Trip Start Dec 11, 2012
Trip End Oct 17, 2013

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Flag of Austria  , Salzburg,
Wednesday, January 9, 2013

So after having been here for a month, I think we can safely clear you up on some of the misconceptions, stereotypes and preconceptions of our one-street-village Austrian waitressing living.

Preconception #1:

Austria is a first-world country and should thus stock most electronic, fashion and recreational equipment in small towns.

I went to four different villages in search of a nano SIM card for my new iPhone, eventually resulting in me being stranded in Schüttdorf, with no bus (both buses had not seen fit to stop for me) or taxi, mere hours before my shift (the bus ride alone is a good 1 hour back to Hinterglemm),which leads me to preconception #2....

Preconception #2

Germans generally aren't quite as friendly as us sunny Capetownians

Sadly true.
Being stranded with knots in my stomach, akin to giant anacondas practicing their contortionist skills, convinced I would get fired due to my extreme lateness because of aforementioned stranding, I decided to put on my big girl pants and hitchhike my way back to Zell am See. However, this mental change of wardrobe was a wasted effort, as no one would take me. I was close to tears before I found the right bus stop.

Preconception #3

South Africa has now made it into international circles after the World Cup

Here is a list of things people have said to us when we told them we came from South Africa (I am not embellishing for effect)
1) But you're not black!
2) Are you albino?
3) Can you speak African?
4) Which country in South Africa?
5) Why can you speak English?
6) So you guys hate black people, right?
7) Have you met Nelson Mandela?
8) No.

Preconception #4

"Fräulein" is an archaic word no longer put into practice.

Everyone calls us "Fräulein" if they want to address us in the restaurant. The first time a customer said it to me, I thought he was taking the piss. My jaw almost hit the table top when I realized he wasn't joking.

Preconception #5

You'll get sick of each other if you travel with your friend

But perhaps this is just because our shifts are almost never together - a blessing in disguise, I suppose. Either way, domestic life is relatively easy, bar one argument as to which way round the toilet paper should go (I wasn't aware there was a right or a wrong way, prior to this massive toilet paper faux par) and the fact that I hit Claudia in the face quite regularly in my sleep.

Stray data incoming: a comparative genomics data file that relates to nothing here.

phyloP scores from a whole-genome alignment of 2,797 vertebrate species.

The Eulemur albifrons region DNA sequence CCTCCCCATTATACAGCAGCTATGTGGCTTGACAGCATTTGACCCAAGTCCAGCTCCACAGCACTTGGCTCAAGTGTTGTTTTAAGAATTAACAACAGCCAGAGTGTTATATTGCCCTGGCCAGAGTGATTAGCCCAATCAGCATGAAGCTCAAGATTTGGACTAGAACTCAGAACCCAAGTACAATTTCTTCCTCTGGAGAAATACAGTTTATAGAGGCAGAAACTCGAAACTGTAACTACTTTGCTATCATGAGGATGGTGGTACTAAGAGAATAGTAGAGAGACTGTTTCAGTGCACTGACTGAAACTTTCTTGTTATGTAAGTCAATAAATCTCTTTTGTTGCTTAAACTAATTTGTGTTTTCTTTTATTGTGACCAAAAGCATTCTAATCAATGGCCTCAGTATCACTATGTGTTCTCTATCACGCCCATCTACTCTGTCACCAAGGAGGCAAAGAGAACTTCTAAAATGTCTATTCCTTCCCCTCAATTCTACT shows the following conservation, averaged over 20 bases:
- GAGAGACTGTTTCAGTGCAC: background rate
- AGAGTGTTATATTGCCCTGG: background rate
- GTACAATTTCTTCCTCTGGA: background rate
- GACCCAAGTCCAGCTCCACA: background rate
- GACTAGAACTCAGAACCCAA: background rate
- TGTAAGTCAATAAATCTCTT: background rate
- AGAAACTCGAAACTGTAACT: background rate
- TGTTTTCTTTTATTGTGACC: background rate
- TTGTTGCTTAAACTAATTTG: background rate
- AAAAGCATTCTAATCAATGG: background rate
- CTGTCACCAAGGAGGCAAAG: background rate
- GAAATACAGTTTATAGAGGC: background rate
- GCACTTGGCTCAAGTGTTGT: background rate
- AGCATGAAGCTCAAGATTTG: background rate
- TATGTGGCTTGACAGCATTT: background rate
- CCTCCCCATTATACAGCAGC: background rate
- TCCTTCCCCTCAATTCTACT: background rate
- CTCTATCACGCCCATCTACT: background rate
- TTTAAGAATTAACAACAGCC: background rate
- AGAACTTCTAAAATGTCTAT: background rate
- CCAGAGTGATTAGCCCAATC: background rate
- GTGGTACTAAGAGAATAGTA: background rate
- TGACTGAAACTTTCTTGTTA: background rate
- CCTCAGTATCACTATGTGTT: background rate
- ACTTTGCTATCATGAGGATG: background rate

Preconception #6

The act of opening a door is fairly obvious

I don't know what it is with these Austrian doors, but I am convinced they open the wrong way round. I'm constantly pulling instead of pushing or leaving a shiny forehead mark on the glass instead pulling.

Preconception #7

You'll get used to cars driving on the right.

I still don't know what side of the road to be on when waiting for the bus. And I spent a 20min car journey quietly freaking out as to why the driver kept speaking to us backseaters instead of looking at the goddamned road, before I realized that he wasn't actually the driver...

Preconception #8

Waitresses will inevitably brake things

Here is a list of (my) accumulated shards:
1) 1 butter dish
2) 2 water carafes
3) 5 wine glasses
4) 1 champagne flute
5) 3 beer glasses
6) 1 martini glass
I refuse to take responsibility for the sugar pot. Or the dessert dish that spontaneously combusted.

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Ulf Hitzeroth on

Hey you two,
You are doing great on this blog. I look forward to read more fun stories, especially the right hand traffic stuff! Keep it up!

Georgi on

Such an amazing post. Put a big smile on my face x

aquirkybunchof2 on

So glad you liked it :) lots of love xxx

Wolfi on

Dear Fräulein,
the question is, how to call a waiter. The traditional way in Austria and much of Germany is Herr Ober and Fräulein.
In France it is Garcon ("boy"!) or Mademoiselle.
Political correctness has taken it's toll in this area as well, and many guests will not use these terms. So how DO you call a waiter?
Hey, waiter? Entschuldigung? Excuse me for what? Disturbing the waiter? Or just waiving the hand? Please observe your guests and note who calls you what, might be interesting study, or thesis for your PhD
Now also note that Austrians really LIKE titles. A waiter can increase his/her tips greatly by showing due respect and knowing the correct title. For instance, the wife of a professor or doctor (no matter what kind) is always called Frau Professor! And if no title is known, Herr Kommerzialrat is a good start. For houseguests a look at the guestbook might be useful to find out the correct title.
Happy waiting.

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